Acne vulgaris is the eighth most prevalent disease worldwide. Cutibacterium acnes overgrowth and inflammation are responsible for acne pathogenesis. Essential oils are one of the leading natural products used for dermatological applications, including acne. Essential oils are combined with fixed oils to reduce irritation and toxicity, however, the effect of fixed oils on essential oil bio-activity requires further investigation. This study aimed to investigate the in vitro antimicrobial, toxicity, anti-inflammatory, and associated cytotoxicity, as well as the skin absorption and retention properties of Rosa rubiginosa (rosehip) fixed oil independently and in combination with essential oils to treat the pathophysiological mechanisms involved in acne. For the antimicrobial activity, the minimum inhibitory concentration (MIC) was determined using the broth microdilution assay. The fractional inhibitory concentration index (ƩFIC) was calculated to evaluate the antimicrobial interactions of the oil combinations. Rosa rubiginosa fixed oil combined with Cinnamomum zeylanicum (true cinnamon) essential oil displayed antimicrobial synergy (mean MIC = 0.42 mg/mL, mean ƩFIC = 0.45) against three acneinducing reference strains (C. acnes, Staphylococcus epidermidis, and Staphylococcus aureus). Rosa rubiginosa fixed oil combined with either Eugenia caryophyllata (clove), Kunzea ericoides (kanuka), Melaleuca quinquenervia (niaouli), Melissa officinalis (lemon balm), Rosa damascena (Damask rose), or Styrax benzoin (gum benjamin) essential oil displayed antimicrobial additive interactions. Rosa rubiginosa fixed oil combined with Santalum austrocaledonicum (New Caledonia sandalwood) essential oil displayed antimicrobial antagonism. These eight oil combinations were further analysed in various ratios. The ƩFIC for the various ratios were expressed graphically on isobolograms, which revealed that most of the antimicrobial effects were attributed to the essential oils rather than R. rubiginosa fixed oil. When the toxicity was evaluated using the brine shrimp lethality assay, R. rubiginosa fixed oil was found to be non-toxic with a percentage mortality of 0.35-1.64% after 24 hrs and 0.74- 2.00% after 48 hrs, across all concentrations in the range of 0.03-1.00 mg/mL. For the combinations, R. rubiginosa fixed oil combined with K. ericoides essential oil at 0.25 mg/mL produced the greatest reduction in toxicity, where the percentage mortality decreased significantly from 100% (K. ericoides essential oil independently) to less than 3% (1:1 oil combination) at 24 hrs (p-value = 0.04) and 48 hrs (p-value = 0.03). For the anti-inflammatory and associated cytotoxicity studies, nitric oxide inhibition was investigated in lipopolysaccharide (LPS) induced RAW 264.7 murine macrophages treated with R. rubiginosa fixed oil and the eight essential oils. Simultaneous evaluation of cell viability (MTT assay) was used to confirm the absence of cytotoxicity of the test samples. Rosa rubiginosa fixed oil reduced LPS induced nitrite production by 18.75%, and the combination of R. rubiginosa fixed oil with S. benzoin essential oil reduced nitrite production by 33.80%, relative to the LPS control. Cytotoxicity in A549 human epithelial cells was ascertained by measuring cell viability, using a dual-staining method. The combination of R. rubiginosa fixed oil with M. quinquenervia essential oil showed the best non-cytotoxicity in A549 epithelial cells relative to the cell culture medium. Skin absorption (via diffusion) and retention of topically applied R. rubiginosa fixed oil and the eight essential oils were studied using excised porcine skin. Fourier Transform Infrared spectroscopy (FTIR) was used to obtain the qualitative infrared profiles depicting the vibration transitions of R. rubiginosa fixed oil and the essential oils. Differences in the wavenumber positions and peak intensities (percentage transmittance) of the oils at various concentrations, were noted. The combinations of R. rubiginosa fixed oil with either C. zeylanicum, E. caryophyllata, S. benzoin, or R. damascena essential oil, were extracted from the skin after 24 hrs and qualitatively detected using FTIR. This suggested that FTIR could be a suitable method for detection and qualitative analysis of R. rubiginosa fixed oil and essential oils within the concentration range of 1.25-100.00% v/v. This study revealed that R. rubiginosa fixed oil (containing 41.93% of linoleic, 35.73% of linolenic, and 15.45% of oleic acids) with S. benzoin essential oil (containing 72.20% of dimethyl phthalate, 7.20% of benzyl acetate, and 5.70% of ethyl cinnamate) is an effective inhibitor of LPS induced nitrite production (as a parameter of anti-inflammatory activity). Rosa rubiginosa fixed oil with S. benzoin essential oil is a promising non-cytotoxic oil combination, able to absorb into and be retained within the skin when topically applied, which may be used to potentially treat the pathophysiological mechanisms involved in acne vulgaris. Future experimental analysis entails quantitative permeation studies of R. rubiginosa fixed oil and essential oils across an in vitro and/ or ex vivo skin model, to further support the use of these oils and combinations for treating acne pathogenesis.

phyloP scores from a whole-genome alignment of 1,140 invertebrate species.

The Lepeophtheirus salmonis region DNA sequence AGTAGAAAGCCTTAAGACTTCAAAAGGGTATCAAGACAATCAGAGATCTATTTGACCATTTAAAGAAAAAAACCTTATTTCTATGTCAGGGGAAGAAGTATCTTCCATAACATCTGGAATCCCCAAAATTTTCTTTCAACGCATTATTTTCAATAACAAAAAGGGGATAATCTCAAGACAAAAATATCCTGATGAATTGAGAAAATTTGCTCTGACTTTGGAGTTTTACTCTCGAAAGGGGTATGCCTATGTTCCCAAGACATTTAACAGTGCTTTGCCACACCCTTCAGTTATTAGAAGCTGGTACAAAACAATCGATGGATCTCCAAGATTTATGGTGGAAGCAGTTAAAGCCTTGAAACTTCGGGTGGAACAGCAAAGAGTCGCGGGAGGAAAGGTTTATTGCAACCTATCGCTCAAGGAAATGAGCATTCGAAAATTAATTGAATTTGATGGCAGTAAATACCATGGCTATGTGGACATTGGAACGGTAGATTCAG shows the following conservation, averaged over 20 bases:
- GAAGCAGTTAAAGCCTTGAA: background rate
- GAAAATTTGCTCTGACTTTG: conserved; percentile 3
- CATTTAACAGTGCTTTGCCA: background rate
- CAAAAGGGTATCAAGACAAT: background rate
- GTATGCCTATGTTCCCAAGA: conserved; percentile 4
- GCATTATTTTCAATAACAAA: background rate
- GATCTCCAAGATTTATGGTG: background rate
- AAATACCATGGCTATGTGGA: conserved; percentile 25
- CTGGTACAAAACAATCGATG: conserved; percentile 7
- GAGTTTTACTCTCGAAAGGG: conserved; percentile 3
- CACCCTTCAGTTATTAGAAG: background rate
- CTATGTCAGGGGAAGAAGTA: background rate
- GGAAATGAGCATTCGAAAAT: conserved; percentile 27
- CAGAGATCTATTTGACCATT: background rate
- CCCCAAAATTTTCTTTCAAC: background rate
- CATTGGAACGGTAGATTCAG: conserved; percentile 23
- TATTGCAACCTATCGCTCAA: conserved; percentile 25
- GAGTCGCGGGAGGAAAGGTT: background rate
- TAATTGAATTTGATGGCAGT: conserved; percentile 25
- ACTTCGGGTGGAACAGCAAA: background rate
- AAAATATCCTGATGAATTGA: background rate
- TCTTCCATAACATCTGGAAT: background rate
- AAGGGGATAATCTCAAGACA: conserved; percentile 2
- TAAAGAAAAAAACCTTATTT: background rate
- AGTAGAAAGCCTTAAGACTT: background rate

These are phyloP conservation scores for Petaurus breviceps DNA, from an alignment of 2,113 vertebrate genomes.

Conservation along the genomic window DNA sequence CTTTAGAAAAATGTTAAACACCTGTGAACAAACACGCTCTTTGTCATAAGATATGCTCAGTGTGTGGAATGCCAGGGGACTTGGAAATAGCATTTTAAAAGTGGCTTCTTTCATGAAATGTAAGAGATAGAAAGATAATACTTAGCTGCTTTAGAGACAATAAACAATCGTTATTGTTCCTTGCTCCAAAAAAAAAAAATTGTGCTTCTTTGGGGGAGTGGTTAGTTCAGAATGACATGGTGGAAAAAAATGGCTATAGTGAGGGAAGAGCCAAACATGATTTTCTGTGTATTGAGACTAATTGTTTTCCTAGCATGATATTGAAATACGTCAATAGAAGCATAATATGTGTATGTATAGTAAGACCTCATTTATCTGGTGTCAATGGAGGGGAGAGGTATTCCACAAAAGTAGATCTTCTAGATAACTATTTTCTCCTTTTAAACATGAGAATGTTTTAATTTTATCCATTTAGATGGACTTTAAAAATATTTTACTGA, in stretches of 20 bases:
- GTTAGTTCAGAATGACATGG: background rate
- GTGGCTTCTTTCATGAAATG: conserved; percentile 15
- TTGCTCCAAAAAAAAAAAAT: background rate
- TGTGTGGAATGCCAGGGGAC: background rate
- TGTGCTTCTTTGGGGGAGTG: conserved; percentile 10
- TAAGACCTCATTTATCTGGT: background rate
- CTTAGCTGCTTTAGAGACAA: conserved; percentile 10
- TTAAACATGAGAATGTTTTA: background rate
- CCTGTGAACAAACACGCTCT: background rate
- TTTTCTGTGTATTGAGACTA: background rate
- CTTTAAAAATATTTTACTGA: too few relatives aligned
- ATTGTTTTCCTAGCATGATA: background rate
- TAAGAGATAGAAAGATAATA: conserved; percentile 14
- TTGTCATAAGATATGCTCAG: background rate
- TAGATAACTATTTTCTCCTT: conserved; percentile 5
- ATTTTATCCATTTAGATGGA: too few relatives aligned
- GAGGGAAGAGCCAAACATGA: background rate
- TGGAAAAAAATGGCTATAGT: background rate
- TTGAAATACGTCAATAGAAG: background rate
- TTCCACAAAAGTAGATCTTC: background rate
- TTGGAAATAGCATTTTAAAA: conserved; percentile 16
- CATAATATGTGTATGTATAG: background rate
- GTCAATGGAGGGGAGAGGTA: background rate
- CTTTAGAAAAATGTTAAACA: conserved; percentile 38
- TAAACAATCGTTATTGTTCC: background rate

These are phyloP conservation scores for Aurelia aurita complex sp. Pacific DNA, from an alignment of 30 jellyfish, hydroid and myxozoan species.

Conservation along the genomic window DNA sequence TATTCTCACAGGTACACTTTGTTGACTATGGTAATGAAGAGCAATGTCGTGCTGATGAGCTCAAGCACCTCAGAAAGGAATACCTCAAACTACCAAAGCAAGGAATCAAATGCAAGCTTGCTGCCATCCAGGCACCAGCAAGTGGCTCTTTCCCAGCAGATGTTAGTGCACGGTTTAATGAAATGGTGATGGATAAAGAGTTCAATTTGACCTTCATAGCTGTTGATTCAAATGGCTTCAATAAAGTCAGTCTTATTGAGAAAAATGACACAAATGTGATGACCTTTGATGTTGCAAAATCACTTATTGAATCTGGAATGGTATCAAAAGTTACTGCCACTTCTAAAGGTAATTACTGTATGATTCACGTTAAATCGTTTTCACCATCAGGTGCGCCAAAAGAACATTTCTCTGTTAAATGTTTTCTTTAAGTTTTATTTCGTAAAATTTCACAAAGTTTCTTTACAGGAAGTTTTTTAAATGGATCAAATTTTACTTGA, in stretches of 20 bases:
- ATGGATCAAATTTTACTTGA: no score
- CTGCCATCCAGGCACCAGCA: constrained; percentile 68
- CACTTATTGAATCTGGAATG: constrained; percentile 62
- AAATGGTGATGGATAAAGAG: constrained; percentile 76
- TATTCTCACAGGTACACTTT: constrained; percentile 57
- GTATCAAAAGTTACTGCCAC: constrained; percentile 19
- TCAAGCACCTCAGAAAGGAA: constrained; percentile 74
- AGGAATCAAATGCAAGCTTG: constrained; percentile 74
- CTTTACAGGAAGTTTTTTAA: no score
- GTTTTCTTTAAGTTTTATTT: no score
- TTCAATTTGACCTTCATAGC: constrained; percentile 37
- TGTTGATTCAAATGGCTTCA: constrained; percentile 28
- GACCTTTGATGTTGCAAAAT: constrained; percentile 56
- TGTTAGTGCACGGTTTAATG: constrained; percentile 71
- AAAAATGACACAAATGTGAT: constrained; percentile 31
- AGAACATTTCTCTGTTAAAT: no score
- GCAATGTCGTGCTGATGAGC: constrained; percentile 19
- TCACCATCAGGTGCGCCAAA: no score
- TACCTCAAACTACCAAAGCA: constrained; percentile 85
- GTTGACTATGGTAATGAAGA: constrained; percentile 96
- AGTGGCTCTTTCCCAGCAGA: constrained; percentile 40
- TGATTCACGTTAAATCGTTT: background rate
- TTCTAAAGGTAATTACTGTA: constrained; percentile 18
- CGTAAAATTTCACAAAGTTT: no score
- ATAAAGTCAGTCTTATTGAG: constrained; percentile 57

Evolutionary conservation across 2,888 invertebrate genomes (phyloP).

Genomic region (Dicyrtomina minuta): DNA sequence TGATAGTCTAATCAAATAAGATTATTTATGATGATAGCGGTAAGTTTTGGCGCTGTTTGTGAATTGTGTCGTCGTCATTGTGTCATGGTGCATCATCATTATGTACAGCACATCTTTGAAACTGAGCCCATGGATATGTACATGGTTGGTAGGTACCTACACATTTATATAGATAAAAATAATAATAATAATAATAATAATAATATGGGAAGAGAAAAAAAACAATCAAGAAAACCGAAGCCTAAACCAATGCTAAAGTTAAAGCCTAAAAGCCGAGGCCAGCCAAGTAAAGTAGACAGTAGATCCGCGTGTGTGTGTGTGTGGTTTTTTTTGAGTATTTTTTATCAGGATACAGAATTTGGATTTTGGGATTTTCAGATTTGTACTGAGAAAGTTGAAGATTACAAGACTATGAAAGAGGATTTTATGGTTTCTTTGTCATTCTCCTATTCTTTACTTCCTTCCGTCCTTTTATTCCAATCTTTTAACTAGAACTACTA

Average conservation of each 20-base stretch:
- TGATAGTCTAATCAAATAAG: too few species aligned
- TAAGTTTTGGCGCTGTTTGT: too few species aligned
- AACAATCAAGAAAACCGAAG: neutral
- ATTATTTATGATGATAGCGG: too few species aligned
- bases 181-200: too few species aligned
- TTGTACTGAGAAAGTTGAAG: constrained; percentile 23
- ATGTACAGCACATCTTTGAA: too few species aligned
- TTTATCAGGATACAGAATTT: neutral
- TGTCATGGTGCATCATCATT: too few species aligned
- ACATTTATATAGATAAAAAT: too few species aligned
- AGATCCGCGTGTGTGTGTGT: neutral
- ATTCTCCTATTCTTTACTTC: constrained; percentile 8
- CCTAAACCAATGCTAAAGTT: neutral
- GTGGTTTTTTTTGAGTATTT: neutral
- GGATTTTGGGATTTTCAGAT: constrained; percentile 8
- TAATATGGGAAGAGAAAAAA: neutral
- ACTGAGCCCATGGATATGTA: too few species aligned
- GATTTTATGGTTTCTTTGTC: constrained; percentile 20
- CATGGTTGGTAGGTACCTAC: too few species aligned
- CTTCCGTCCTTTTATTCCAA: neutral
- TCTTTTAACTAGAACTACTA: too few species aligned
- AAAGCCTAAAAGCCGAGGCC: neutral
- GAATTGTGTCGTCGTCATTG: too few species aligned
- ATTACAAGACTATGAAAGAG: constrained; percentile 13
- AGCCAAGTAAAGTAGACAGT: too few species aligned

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    Cannabidiol formulation development: in vitro and ex vivo investigation of cannabidiol containing transfersomal formulations for the management of haemorrhoids